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Candidate Is Ahead In Conn. Primary Even After Dropping Out Due To Arrest

Thomas Gilmer

Connecticut’s Republican Party endorsed Thomas Gilmer in Tuesday’s primary election for the 2nd Congressional District. Then police arrested Gilmer on domestic violence charges. He ended his campaign the night before the primary, but Gilmer could still end up on the ballot in November.

Connecticut Secretary of the State Denise Merrill said officials may still be counting absentee ballots for the primary into Thursday. So, voters do not know whether Gilmer beat his primary challenger, Justin Anderson, for the chance to unseat incumbent Democratic Congressman, Joe Courtney.

Jonathan Wharton, professor of Political Science at Southern Connecticut State University, said if Gilmer does win the primary, and drops out, voters may not automatically get to decide his replacement. Wharton says state and local town committee bosses will all want a say to decide between a rushed special election or tapping a new candidate.

“I imagine that maybe one of the better ways is to create a special committee between all those people involved within state central who are representing those districts, as well as the local Republican town committees, so they can come up with a process and a way to deal with this,” Wharton said.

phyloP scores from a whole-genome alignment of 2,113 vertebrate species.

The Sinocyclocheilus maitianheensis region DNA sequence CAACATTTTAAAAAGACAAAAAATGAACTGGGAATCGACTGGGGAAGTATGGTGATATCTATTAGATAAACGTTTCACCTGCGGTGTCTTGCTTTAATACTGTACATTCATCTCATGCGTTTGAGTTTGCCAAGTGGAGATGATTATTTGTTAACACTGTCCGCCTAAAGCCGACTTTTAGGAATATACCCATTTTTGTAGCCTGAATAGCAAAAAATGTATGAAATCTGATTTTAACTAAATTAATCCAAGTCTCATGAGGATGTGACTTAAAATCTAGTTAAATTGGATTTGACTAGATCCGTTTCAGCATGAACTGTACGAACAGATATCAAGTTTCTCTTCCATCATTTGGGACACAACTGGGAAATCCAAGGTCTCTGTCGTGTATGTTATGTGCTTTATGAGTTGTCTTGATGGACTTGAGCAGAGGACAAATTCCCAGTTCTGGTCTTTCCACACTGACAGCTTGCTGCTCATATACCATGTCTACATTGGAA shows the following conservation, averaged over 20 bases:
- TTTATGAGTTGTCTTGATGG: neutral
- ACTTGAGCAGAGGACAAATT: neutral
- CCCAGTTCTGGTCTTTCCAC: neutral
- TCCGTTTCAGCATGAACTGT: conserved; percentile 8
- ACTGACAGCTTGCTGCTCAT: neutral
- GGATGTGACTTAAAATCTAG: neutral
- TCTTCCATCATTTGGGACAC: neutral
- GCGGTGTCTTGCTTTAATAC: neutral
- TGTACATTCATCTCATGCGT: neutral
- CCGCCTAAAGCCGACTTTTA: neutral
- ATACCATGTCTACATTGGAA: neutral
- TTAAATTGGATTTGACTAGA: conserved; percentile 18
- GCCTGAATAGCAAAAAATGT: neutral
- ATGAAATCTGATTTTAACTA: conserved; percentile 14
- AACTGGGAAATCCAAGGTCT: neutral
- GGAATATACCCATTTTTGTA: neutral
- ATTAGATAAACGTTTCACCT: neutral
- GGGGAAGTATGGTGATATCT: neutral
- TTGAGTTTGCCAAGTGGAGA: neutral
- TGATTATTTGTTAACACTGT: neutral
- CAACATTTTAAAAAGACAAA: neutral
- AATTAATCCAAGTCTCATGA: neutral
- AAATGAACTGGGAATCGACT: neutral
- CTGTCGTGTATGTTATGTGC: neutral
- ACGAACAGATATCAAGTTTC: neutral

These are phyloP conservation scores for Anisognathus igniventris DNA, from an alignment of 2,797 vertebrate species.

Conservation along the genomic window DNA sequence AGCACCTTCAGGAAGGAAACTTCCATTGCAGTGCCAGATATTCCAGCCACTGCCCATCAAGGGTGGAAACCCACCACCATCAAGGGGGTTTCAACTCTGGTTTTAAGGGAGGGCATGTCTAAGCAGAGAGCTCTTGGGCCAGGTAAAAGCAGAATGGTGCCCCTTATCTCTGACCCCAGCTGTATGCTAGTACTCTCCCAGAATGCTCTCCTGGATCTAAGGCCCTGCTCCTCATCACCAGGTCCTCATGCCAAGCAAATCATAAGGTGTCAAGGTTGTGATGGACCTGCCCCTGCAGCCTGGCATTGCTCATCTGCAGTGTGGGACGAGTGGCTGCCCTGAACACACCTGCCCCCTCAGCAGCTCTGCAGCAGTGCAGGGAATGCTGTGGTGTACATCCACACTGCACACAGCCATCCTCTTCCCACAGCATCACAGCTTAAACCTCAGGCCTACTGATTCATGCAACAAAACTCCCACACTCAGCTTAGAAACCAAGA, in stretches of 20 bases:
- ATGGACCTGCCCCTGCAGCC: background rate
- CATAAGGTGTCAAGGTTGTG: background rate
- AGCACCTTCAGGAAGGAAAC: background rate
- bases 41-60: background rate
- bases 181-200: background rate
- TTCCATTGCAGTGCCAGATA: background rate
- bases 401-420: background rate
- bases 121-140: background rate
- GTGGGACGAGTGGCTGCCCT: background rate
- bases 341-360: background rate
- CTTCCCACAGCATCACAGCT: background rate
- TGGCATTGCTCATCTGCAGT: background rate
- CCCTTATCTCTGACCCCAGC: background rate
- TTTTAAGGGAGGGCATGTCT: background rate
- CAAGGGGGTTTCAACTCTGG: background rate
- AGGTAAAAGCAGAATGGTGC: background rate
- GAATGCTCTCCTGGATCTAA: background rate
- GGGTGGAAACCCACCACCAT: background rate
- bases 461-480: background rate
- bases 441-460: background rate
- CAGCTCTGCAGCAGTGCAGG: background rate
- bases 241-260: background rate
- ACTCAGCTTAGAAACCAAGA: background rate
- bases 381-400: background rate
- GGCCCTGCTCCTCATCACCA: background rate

Wharton said the potential runner-up, Anderson, was not endorsed by the state Republican party. He said that might make a case to hold a special election, even with just a few months to campaign between now and the general election.

State Republican Party Chair J.R. Romano said he knew about his endorsed candidate’s domestic violence allegations three months ago, when Anderson brought it up. Romano said he wanted to wait for an investigation of Gilmer’s alleged abuse by “proper authorities”.

Cassandra Basler, a former senior editor at WSHU, came to the station by way of Columbia Journalism School in New York City. When she's not reporting on wealth and poverty, she's writing about food and family.
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